In the Middle of Fall, illustrated by Laura Dronzek, written by Kevin Henkes, published by Greenwillow (an imprint of HarperCollins), ISBN: 978-0062573124.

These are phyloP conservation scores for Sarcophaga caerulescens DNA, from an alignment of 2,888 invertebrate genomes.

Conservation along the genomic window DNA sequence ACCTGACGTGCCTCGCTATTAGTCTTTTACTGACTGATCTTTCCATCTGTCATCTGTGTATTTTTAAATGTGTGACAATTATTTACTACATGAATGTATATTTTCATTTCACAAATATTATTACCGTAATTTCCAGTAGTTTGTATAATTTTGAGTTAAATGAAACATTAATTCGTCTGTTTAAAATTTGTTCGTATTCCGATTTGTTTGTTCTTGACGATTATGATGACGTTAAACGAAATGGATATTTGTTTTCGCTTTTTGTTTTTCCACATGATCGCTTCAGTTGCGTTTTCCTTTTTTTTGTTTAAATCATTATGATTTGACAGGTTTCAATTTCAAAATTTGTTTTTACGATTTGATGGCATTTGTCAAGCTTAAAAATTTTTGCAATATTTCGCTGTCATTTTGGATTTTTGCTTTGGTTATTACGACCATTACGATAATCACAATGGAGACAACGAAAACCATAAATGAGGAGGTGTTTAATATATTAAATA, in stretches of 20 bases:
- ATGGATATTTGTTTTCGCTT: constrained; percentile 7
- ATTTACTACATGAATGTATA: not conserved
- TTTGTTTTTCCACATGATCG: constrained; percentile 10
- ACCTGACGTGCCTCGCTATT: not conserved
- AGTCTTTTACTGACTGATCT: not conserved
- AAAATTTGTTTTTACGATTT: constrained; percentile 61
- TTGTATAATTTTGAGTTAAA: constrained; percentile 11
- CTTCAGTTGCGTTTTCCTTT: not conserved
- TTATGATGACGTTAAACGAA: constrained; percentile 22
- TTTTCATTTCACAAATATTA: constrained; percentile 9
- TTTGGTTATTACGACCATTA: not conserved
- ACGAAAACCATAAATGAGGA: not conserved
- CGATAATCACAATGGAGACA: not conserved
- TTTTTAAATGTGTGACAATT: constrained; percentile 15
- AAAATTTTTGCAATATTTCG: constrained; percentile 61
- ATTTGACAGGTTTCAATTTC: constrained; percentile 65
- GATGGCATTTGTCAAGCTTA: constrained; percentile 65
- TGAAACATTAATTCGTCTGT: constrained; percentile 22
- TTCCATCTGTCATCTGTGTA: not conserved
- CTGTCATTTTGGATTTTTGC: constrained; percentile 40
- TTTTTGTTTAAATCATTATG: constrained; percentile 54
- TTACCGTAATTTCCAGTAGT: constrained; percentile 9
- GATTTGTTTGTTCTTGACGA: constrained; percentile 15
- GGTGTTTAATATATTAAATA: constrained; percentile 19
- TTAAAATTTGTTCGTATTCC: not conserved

Once upon a time when autumn was my favorite season I shared my enthusiasm for fall with my friend’s wife. She morosely said, “yes, it’s beautiful but it also means everything is dying.” She then sipped her tea and we awkwardly sat there. Only for a few moments before we switched the topic to something more fun. Since then I have become more of a spring and summer person. I like the warmth, the heat. In the Middle of Fall (a companion to the lovely and playful When Spring Comes) helped rekindle those feelings I had for autumn as a kid. But it also touches on the bittersweet nature of the season: yes, it’s a joy to see the leaves change color, the squirrels search for nuts, to leap into leaf piles, and the pumpkins and apples emerge in their splendor, but still there is a sense of melancholy to it all. Droznek’s brown-heavy acrylic paintings, beautifully presented in large double spreads (great design, great dimensions used for the book), do an excellent job capturing the feel and look of fall. The thrill of seeing leaves cascade through the air is especially eye-catching. And I love the squirrel that pops up throughout: sitting on a swing, cradling a yummy apple–it’s not a cute cartoony squirrel, it looks realistic but in a sort of dreamy child-friendly way. Kevin Henkes’ spare, poetic text effectively asks the reader to sit back and remember all the colors and joys of autumn because soon all will be gray and the snow will fall. No, too soon, no winter! Not yet! Yes, even though I have these dreams of an endless summer, the book still makes me feel cozy and accepting of seasonal change. Like the little child smiling on one spread, looking at the reader as leaves fall around them, you feel comforted. Henkes and Dronzek prove once again with this book that they are two of the best children’s book creators at conveying meditative inner-thoughts, asking young folks to pause and reflect. Not a bad thing in this rat-a-tat age.